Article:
Chrismas, Bryna C.; Fletcher, Iain M.; Hogben, Patrick; Qatar University; University of Bedfordshire (Sport Performance & Science Reports, 2020-03-31)
      Rugby union is a high-intensity invasion game characterised by contact events (most frequently the tackle and ruck). Success in key defining moments (i.e. tackle breaks, turnovers, scrums) in elite level rugby union is therefore largely dependent on technical characteristics, and physical qualities including strength and speed (1). Understanding changes in force characteristics across the full English professional rugby union season is therefore important for creating and monitoring strength and conditioning programmes. The aim of this study was to examine changes in force output, rate of force development (RFD), and jump performance across the full season in elite male English rugby union players.
    • Effects of active warm-up & warm-up massage on agility, perceived exertion & flexibility in tennis players

      Bedford, S.; Robbins, D.; Fletcher, Iain M. (Society for Tennis Medicine and Science, 2018-12-31)
    • The effects of kicking leg preference on balance ability in elite soccer players

      Fletcher, Iain M.; Long, Christopher S.; University of Bedfordshire (SciTechnol, 2013-07-15)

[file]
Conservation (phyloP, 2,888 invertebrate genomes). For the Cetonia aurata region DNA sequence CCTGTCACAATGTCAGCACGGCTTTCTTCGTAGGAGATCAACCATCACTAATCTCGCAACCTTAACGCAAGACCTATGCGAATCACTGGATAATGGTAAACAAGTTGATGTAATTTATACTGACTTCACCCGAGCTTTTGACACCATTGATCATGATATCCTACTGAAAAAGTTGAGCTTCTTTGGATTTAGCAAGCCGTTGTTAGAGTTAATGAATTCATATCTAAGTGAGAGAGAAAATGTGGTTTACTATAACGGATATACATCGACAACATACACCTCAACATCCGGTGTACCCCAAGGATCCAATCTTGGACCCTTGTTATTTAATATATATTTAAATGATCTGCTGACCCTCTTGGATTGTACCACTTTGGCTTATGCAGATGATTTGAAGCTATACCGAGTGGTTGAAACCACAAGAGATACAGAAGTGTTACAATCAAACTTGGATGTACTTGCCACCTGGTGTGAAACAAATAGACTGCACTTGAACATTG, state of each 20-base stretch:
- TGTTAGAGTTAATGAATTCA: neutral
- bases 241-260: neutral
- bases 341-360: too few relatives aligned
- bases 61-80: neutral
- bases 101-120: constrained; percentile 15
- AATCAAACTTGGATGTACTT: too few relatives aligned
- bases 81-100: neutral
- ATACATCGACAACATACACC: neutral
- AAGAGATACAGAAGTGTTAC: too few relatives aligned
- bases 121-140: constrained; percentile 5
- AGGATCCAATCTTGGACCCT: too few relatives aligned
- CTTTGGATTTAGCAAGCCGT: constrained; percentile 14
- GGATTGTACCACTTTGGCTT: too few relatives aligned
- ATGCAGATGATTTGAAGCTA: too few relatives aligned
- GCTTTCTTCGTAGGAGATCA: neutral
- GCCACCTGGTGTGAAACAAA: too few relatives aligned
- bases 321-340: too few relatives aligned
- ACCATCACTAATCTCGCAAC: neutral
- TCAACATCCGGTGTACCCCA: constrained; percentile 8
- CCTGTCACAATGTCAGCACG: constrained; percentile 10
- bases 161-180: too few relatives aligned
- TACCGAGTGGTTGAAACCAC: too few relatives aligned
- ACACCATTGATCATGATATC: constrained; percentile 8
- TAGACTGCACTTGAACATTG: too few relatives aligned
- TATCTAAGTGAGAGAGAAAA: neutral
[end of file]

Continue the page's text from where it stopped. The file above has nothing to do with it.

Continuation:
with leg asymmetry linked to this injury occurrence. Screening for balance deficits is used as a predictor of potential injury; therefore the aim of this study was to determine whether static and dynamic balance differs in elite soccer players preferred kicking and nonpreferred kicking legs. Fifteen male professional soccer players were tested for static balance; standing on one leg, and dynamic balance, a hop and hold task and a kicking task. Balance ability was assessed by measuring centre of pressure deviation. Results indicated that static balance and hop and hold tests were not significantly different (p>0.05) when dominant and non-dominant kicking legs were compared. The kicking balance task indicated a significant increase (p≤0.05) in balance ability for the player’s nondominant limbs. Further, left sided players had significantly better (p≤0.05) dominant leg balance when compared to right sided players. These findings suggest that the static and dynamic balance tasks employed in this study were not specific enough to establish possible balance asymmetries in professional elite soccer players, while the passing dynamic balance test seems to be sensitive enough to show dominant and non-dominant leg discrepancies. It is therefore suggested that balance tasks, used to screen players, need to mimic the actions linked to injuries within soccer in order to explore dominant and non-dominant asymmetry.